Would you recommend solo traveling to others, especially women?
Of course! Solo travel can be a fulfilling experience. Additionally, solo travel doesn’t mean lonely; there are plenty of ways to meet and connect with others while travelling.
What advice would you have for others, especially women, interested in traveling for fun?
Travel is extremely personal. Different people approach travelling in different ways. There’s no ‘correct’ way to do it. Feel free to experiment with various types of lodging, dining, tours/activities, and transportation to find the style that’s best for you.
What’s one thing you can’t travel without?
Earplugs. An eye mask is a close second. Sleep is crucial.
Have you experienced any inequalities traveling? If so, how do you manage them?
The most prominent gender inequalities I’ve experienced were in India, particularly in patriarchal Rajasthan. I travelled with a male friend for a few weeks to start. When I’d ask a driver or a waiter for something, I was ignored. However, when my friend would make the same request moments later, it would be handled right away. That was infuriating, but it motivated me to return several months later to volunteer for a women’s empowerment organization!
When it comes to personal safety, female solo travellers face different concerns than men. I make choices that allow me to feel more safe and more comfortable, such as staying in busy, central neighborhoods, limiting my alcohol consumption and taking taxis at night when I feel that’s warranted.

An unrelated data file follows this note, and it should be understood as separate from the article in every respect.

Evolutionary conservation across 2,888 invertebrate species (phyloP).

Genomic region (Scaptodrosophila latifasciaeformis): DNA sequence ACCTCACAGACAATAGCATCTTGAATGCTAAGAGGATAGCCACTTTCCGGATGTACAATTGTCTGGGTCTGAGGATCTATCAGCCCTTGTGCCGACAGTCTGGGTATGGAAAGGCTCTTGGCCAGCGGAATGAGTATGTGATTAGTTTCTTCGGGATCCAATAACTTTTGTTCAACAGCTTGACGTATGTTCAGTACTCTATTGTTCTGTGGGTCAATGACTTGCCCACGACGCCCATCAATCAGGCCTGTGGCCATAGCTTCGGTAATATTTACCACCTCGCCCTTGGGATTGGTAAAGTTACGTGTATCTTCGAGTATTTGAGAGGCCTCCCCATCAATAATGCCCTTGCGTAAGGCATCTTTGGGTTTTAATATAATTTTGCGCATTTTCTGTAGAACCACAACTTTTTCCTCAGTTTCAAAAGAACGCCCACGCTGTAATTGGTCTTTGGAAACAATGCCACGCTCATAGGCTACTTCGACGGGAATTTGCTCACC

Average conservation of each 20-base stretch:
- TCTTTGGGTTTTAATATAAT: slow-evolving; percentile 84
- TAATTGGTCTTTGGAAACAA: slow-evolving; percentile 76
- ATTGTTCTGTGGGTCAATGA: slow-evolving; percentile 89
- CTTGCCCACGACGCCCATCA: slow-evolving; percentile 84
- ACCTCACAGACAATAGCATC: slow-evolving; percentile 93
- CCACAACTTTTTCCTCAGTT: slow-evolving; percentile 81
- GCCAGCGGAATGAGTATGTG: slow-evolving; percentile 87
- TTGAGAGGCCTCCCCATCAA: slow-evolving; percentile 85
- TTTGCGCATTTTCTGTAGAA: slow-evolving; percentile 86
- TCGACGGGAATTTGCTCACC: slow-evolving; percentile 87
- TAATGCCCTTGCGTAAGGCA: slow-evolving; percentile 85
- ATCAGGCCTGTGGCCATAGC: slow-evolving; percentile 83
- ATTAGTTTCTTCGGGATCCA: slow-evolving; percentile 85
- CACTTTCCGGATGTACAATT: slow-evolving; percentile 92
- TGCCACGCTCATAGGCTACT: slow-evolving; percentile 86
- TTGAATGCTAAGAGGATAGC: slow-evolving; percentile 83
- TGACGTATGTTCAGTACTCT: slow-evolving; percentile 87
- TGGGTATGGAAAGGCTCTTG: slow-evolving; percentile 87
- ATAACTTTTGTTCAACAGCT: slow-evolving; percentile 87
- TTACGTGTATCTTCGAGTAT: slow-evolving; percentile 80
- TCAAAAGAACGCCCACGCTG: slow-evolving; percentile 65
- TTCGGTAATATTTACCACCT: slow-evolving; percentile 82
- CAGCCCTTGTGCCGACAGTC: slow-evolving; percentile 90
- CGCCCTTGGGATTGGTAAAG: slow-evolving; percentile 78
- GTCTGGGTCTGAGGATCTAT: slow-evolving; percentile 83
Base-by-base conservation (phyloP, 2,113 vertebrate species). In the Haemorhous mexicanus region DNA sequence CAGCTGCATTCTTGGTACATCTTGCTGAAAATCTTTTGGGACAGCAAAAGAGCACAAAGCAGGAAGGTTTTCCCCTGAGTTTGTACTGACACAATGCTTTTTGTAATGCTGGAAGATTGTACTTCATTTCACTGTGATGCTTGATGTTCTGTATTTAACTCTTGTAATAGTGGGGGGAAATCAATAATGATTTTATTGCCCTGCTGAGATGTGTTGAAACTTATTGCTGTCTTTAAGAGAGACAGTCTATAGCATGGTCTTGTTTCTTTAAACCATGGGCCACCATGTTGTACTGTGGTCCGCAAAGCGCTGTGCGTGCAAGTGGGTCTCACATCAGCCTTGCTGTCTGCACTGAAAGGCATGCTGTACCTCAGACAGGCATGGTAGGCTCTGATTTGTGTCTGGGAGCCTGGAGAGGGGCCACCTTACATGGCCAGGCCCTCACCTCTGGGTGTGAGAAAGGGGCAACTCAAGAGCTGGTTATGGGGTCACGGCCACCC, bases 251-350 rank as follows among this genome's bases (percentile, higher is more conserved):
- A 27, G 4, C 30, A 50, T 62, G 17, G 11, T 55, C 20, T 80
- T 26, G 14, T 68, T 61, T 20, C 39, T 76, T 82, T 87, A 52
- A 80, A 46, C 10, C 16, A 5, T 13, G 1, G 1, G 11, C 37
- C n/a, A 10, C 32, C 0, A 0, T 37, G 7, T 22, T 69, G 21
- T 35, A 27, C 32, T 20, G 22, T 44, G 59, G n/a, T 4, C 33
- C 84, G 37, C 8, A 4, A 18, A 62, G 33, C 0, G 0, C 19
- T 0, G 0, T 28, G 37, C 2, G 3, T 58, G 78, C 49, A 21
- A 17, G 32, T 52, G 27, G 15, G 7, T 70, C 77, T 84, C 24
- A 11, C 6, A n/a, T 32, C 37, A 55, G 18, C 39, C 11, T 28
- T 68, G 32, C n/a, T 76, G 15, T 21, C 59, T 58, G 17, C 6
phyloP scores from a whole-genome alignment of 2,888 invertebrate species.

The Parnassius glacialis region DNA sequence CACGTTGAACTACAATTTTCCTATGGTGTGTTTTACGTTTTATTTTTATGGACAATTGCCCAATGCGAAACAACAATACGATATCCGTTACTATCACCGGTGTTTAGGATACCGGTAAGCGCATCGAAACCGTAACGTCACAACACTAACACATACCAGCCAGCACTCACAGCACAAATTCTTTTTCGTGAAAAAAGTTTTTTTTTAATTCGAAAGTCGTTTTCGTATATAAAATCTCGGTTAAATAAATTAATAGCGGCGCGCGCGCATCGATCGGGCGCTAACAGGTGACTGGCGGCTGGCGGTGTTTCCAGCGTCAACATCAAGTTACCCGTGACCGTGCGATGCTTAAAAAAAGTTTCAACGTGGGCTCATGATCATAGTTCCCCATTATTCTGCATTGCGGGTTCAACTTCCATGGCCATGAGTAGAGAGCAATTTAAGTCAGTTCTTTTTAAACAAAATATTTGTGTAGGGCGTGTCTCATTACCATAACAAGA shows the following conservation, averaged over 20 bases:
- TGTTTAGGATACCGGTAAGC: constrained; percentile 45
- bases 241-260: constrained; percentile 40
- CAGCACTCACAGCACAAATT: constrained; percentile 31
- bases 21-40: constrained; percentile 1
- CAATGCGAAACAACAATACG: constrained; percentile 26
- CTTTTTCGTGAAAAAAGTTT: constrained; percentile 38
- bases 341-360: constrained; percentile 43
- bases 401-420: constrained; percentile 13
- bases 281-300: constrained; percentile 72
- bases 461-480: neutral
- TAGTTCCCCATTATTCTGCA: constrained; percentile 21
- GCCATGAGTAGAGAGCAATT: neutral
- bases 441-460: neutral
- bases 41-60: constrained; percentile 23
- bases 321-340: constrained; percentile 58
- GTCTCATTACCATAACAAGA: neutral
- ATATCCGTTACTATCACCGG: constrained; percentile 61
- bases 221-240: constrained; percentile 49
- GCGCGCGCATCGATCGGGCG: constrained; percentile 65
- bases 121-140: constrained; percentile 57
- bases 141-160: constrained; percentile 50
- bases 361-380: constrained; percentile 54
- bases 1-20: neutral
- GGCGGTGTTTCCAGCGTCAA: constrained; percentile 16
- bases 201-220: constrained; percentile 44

Pacific Coast of Colombia
What’s your favorite trip you took in the last six months?
I visited Colombia’s Pacific Coast in March. This area is undeveloped, with few tourists but an abundance of raw, natural beauty.
What trip are you looking forward to this year?
I’m going to Maine for the first time with my family. I’m well aware there’s plenty to explore within my own country!
I’ll also be in Europe during the summer, visiting the Baltic states as well as some of the Balkans (Romania, Bulgaria and Albania).
What brands do you associate with travel?
I gravitate towards smaller brands with unique offerings that remind me of a certain time and place, such as a handmade djellaba from Morocco or a Wayuu mochila from Colombia. Even though Res Ipsa is an American brand, its use of beautiful Turkish kilim in unexpected ways is also evocative.
I don’t consider myself ‘outdoorsy,’ though I’ve purchased most of my travel gear from REI. I became an REI member back in 2009 and remain a loyal customer since they provide stellar service and an enjoyable retail experience.
What do you read or watch for travel news, inspiration, or updates?
I consider Audrey & Dan of Uncornered Market to be thought leaders in the travel space. Their destinations and points-of-view always resonate with me. I also get ideas and suggestions for new places to visit via word of mouth from people I meet while travelling. Before arriving in a new city, I search online for posts from either local experts or other long-term travellers who’ve completed a stay there.